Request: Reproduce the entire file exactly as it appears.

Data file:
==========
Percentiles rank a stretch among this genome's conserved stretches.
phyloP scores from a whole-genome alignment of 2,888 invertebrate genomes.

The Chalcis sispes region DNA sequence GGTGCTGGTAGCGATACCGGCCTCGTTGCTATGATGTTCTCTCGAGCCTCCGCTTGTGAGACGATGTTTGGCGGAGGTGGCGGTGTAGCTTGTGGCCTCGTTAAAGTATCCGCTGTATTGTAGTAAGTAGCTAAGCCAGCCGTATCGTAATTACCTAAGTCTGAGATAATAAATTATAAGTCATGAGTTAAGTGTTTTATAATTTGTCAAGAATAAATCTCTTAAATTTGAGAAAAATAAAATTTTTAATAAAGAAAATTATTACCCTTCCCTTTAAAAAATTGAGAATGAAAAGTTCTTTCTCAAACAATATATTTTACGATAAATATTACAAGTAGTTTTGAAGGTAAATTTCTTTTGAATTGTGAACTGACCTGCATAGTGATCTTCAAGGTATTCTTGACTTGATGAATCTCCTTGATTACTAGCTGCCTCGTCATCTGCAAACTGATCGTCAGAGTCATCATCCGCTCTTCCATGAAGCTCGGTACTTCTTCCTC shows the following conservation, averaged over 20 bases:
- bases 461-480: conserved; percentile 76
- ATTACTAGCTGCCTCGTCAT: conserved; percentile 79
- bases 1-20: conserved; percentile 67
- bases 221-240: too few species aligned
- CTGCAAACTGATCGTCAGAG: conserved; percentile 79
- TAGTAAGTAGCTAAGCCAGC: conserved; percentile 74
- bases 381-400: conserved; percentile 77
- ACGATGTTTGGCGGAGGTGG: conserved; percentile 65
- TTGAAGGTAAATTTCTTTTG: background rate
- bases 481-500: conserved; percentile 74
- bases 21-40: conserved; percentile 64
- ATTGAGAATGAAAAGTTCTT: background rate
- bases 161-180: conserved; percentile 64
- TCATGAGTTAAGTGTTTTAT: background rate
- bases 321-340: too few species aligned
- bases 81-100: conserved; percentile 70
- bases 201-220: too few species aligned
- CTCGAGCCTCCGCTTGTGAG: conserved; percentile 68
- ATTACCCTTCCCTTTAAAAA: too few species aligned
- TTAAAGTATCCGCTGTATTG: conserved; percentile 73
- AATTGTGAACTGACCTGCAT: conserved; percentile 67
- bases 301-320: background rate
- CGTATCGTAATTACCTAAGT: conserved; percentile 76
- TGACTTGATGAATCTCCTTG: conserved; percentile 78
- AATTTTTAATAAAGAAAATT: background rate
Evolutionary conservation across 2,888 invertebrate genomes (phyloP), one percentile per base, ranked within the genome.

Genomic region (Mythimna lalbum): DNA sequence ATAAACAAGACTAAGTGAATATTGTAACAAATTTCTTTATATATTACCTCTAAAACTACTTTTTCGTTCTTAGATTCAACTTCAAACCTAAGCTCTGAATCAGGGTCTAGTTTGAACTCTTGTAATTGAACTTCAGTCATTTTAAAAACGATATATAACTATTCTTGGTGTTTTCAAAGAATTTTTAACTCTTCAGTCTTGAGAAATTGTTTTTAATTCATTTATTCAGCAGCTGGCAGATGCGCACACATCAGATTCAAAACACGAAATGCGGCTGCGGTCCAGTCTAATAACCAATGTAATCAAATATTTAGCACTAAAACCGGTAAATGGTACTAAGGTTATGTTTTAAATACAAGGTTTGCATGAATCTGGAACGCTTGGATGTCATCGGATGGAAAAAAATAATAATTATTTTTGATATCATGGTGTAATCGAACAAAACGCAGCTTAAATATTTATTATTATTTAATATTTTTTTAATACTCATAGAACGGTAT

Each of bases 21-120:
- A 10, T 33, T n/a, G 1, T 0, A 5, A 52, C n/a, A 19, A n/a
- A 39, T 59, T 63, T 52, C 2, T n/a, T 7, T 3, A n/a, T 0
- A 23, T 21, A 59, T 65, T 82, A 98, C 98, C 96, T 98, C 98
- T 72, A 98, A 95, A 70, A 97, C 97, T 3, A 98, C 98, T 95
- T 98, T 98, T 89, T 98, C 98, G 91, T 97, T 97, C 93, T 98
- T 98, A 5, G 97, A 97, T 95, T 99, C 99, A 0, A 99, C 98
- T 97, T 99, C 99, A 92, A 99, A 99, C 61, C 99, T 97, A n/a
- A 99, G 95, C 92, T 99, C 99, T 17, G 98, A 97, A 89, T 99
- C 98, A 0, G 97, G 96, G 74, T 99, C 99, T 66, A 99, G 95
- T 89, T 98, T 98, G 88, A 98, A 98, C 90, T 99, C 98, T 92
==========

Percentiles rank a stretch among this genome's conserved stretches.
phyloP scores from a whole-genome alignment of 2,888 invertebrate genomes.

The Chalcis sispes region DNA sequence GGTGCTGGTAGCGATACCGGCCTCGTTGCTATGATGTTCTCTCGAGCCTCCGCTTGTGAGACGATGTTTGGCGGAGGTGGCGGTGTAGCTTGTGGCCTCGTTAAAGTATCCGCTGTATTGTAGTAAGTAGCTAAGCCAGCCGTATCGTAATTACCTAAGTCTGAGATAATAAATTATAAGTCATGAGTTAAGTGTTTTATAATTTGTCAAGAATAAATCTCTTAAATTTGAGAAAAATAAAATTTTTAATAAAGAAAATTATTACCCTTCCCTTTAAAAAATTGAGAATGAAAAGTTCTTTCTCAAACAATATATTTTACGATAAATATTACAAGTAGTTTTGAAGGTAAATTTCTTTTGAATTGTGAACTGACCTGCATAGTGATCTTCAAGGTATTCTTGACTTGATGAATCTCCTTGATTACTAGCTGCCTCGTCATCTGCAAACTGATCGTCAGAGTCATCATCCGCTCTTCCATGAAGCTCGGTACTTCTTCCTC shows the following conservation, averaged over 20 bases:
- bases 461-480: conserved; percentile 76
- ATTACTAGCTGCCTCGTCAT: conserved; percentile 79
- bases 1-20: conserved; percentile 67
- bases 221-240: too few species aligned
- CTGCAAACTGATCGTCAGAG: conserved; percentile 79
- TAGTAAGTAGCTAAGCCAGC: conserved; percentile 74
- bases 381-400: conserved; percentile 77
- ACGATGTTTGGCGGAGGTGG: conserved; percentile 65
- TTGAAGGTAAATTTCTTTTG: background rate
- bases 481-500: conserved; percentile 74
- bases 21-40: conserved; percentile 64
- ATTGAGAATGAAAAGTTCTT: background rate
- bases 161-180: conserved; percentile 64
- TCATGAGTTAAGTGTTTTAT: background rate
- bases 321-340: too few species aligned
- bases 81-100: conserved; percentile 70
- bases 201-220: too few species aligned
- CTCGAGCCTCCGCTTGTGAG: conserved; percentile 68
- ATTACCCTTCCCTTTAAAAA: too few species aligned
- TTAAAGTATCCGCTGTATTG: conserved; percentile 73
- AATTGTGAACTGACCTGCAT: conserved; percentile 67
- bases 301-320: background rate
- CGTATCGTAATTACCTAAGT: conserved; percentile 76
- TGACTTGATGAATCTCCTTG: conserved; percentile 78
- AATTTTTAATAAAGAAAATT: background rate
Evolutionary conservation across 2,888 invertebrate genomes (phyloP), one percentile per base, ranked within the genome.

Genomic region (Mythimna lalbum): DNA sequence ATAAACAAGACTAAGTGAATATTGTAACAAATTTCTTTATATATTACCTCTAAAACTACTTTTTCGTTCTTAGATTCAACTTCAAACCTAAGCTCTGAATCAGGGTCTAGTTTGAACTCTTGTAATTGAACTTCAGTCATTTTAAAAACGATATATAACTATTCTTGGTGTTTTCAAAGAATTTTTAACTCTTCAGTCTTGAGAAATTGTTTTTAATTCATTTATTCAGCAGCTGGCAGATGCGCACACATCAGATTCAAAACACGAAATGCGGCTGCGGTCCAGTCTAATAACCAATGTAATCAAATATTTAGCACTAAAACCGGTAAATGGTACTAAGGTTATGTTTTAAATACAAGGTTTGCATGAATCTGGAACGCTTGGATGTCATCGGATGGAAAAAAATAATAATTATTTTTGATATCATGGTGTAATCGAACAAAACGCAGCTTAAATATTTATTATTATTTAATATTTTTTTAATACTCATAGAACGGTAT

Each of bases 21-120:
- A 10, T 33, T n/a, G 1, T 0, A 5, A 52, C n/a, A 19, A n/a
- A 39, T 59, T 63, T 52, C 2, T n/a, T 7, T 3, A n/a, T 0
- A 23, T 21, A 59, T 65, T 82, A 98, C 98, C 96, T 98, C 98
- T 72, A 98, A 95, A 70, A 97, C 97, T 3, A 98, C 98, T 95
- T 98, T 98, T 89, T 98, C 98, G 91, T 97, T 97, C 93, T 98
- T 98, A 5, G 97, A 97, T 95, T 99, C 99, A 0, A 99, C 98
- T 97, T 99, C 99, A 92, A 99, A 99, C 61, C 99, T 97, A n/a
- A 99, G 95, C 92, T 99, C 99, T 17, G 98, A 97, A 89, T 99
- C 98, A 0, G 97, G 96, G 74, T 99, C 99, T 66, A 99, G 95
- T 89, T 98, T 98, G 88, A 98, A 98, C 90, T 99, C 98, T 92